The IRS says that if you’re not withholding enough taxes throughout the year you have to pay an underpayment penalty. This can even be true if at the end of the year you’re due a refund! Much of the time this isn’t a problem, especially for people who earn a majority of their income through wages working a W-2 job. Usually the withholding for federal taxes are enough and you can check that each time you get a paystub.
But if you are going to owe at least $1,000 in federal income taxes this year (after withholding and refundable credits) AND your withholding and credits cover less than 90% of your tax liability for the current year or 100% of your liability for the last year (whichever is less) then you’ve got to pay estimated taxes.
Estimated taxes are due each quarter but you can pay them weekly or monthly or however like, just as long as the IRS receives the quarterly estimate by the deadline for that quarter.
Who Needs To Pay Quarterly Estimates?
Anyone that isn’t going to satisfy the above criteria through regular withholding! This means self-employed people that take a draw or profits, partners in business that receive payouts, side-hustlers that pocket extra cash, farmers1 (if less than 2/3 of their gross income comes from farming), house-flippers, and more.
People with non-qualified investment accounts should be wary too. Dividends and interest shouldn’t be a concern, but if there is any income realized from the investments then that could result in a surprise underpayment penalty and trigger estimated tax payments (this is yet another reason that realizing short-term capital gains in an investment account is a really bad idea). The same is true for anyone receiving rental income!
How To Pay Quarterly Estimates
It’s easiest and simplest, after estimating your taxes owed for the upcoming year, to pay electronically. Yo can do that on the IRS website here: https://www.irs.gov/payments. This eliminates some of the risk of the IRS depositing your tax check and not crediting you for it! Always keep good records. I’ve heard stories of the IRS depositing estimated tax checks and not crediting it to your account and then you have to track down which payment is the one they missed and it can be quite a hassle. It’s a good idea if you are sending a paper check through the mail to send identify each deposit with the quarter you’re paying.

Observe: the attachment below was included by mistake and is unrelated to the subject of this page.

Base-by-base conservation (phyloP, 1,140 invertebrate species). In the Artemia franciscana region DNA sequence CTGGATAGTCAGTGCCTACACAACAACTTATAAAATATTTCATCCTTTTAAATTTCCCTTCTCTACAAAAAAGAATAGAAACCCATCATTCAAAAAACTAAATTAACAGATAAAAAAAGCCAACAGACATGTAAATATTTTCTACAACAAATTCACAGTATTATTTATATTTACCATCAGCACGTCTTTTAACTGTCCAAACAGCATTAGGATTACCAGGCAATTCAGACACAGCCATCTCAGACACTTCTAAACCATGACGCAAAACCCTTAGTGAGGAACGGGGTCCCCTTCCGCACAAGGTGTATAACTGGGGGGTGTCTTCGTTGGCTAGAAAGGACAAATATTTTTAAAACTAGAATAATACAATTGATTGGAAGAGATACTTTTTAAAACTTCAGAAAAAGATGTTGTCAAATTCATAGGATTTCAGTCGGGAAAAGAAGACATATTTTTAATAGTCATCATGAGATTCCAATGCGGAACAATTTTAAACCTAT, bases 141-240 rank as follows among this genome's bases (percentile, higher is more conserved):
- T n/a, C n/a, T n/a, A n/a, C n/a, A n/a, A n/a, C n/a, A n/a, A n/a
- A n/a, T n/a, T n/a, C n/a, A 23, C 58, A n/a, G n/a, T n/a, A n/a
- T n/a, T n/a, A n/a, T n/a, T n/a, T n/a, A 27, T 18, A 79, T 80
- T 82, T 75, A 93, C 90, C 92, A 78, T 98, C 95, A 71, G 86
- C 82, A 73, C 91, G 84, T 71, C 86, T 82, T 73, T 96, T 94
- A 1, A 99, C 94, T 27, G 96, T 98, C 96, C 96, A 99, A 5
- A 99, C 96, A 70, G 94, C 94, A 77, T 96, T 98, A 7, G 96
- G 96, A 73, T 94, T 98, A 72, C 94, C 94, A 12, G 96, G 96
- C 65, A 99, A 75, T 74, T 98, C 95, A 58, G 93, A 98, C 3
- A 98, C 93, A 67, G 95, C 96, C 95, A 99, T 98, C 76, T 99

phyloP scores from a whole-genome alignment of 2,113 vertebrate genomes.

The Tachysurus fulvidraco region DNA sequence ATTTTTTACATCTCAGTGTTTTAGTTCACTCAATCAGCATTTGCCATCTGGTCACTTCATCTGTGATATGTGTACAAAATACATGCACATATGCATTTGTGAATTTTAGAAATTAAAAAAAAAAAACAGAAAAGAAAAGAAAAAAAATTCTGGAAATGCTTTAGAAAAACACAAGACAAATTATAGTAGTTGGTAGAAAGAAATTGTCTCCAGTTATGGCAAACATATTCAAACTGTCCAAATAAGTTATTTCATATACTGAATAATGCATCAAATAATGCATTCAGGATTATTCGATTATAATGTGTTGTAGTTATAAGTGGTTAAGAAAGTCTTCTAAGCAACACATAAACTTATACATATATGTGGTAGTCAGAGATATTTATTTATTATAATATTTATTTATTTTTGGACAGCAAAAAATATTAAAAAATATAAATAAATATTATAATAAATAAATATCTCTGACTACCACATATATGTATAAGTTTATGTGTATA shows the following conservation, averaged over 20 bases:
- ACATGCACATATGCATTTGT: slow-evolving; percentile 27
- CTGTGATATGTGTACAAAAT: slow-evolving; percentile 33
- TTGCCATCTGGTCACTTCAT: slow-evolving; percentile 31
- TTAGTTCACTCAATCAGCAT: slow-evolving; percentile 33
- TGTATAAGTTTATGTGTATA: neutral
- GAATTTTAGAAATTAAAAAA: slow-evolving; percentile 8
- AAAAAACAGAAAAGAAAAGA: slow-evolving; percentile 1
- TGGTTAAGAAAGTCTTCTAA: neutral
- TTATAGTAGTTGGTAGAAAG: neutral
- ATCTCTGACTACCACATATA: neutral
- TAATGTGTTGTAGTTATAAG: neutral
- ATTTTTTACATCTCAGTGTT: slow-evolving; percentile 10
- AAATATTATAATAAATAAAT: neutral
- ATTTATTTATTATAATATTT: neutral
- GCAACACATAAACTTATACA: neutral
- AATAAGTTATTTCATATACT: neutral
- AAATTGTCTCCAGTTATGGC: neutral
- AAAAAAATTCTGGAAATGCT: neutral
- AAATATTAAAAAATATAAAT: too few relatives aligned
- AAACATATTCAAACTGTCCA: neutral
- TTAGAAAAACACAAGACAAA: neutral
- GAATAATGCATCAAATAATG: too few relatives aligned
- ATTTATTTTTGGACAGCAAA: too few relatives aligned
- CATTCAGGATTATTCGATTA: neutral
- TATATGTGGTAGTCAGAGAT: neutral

EXAMPLE: You calculated that you need to pay estimated taxes of $1,000 a quarter. The first quarterly check is due in April so you send $1,001. The next quarter is due in June and you send $1,002. In September you send $1,003. In January you send $1,004.
Avoiding Estimated Taxes (and penalties!)
If you have income that is subject to withholding you can update the withholding to cover your total tax liability for the year. This is the simplest and easiest solution for avoiding paying estimated taxes AND avoiding any underpayment penalties that could arise. Using form W-4 you can update your withholdings through your employer or payroll processor to send enough federal tax payments to the IRS to satisfy the rules. Form W-4 is available on the IRS website: https://www.irs.gov/forms-pubs/about-form-w-4.
EXAMPLE: John works as a manager at a company making $100,000 a year gross wages. John also farms on the side and has net profits of $10,000 this year. Since his farming income is less than 2/3 of his gross income it could trigger quarterly taxes due as he earns that income. To avoid that possibility and avoid an underpayment penalty John updates his withholding at his manager job to withhold taxes that reflect a total income of $110,000 instead of $100,000.
Other ways to avoid estimated taxes are to increase your deductions, expenses, or refundable credits. You can defer income into retirement plan vehicles like IRAs, 401(k)s, and more. These are especially good retirement planning and tax planning strategies at the same time. A financial planner teamed up with an awesome tax preparer can be a dynamic duo for tax strategy and savings.
Find A Great Tax Pro
Estimating your taxes due for a year that hasn’t happened is equal parts art and science. It’s very important to work with an awesome and qualified CPA or tax professional that can help figure this out with you.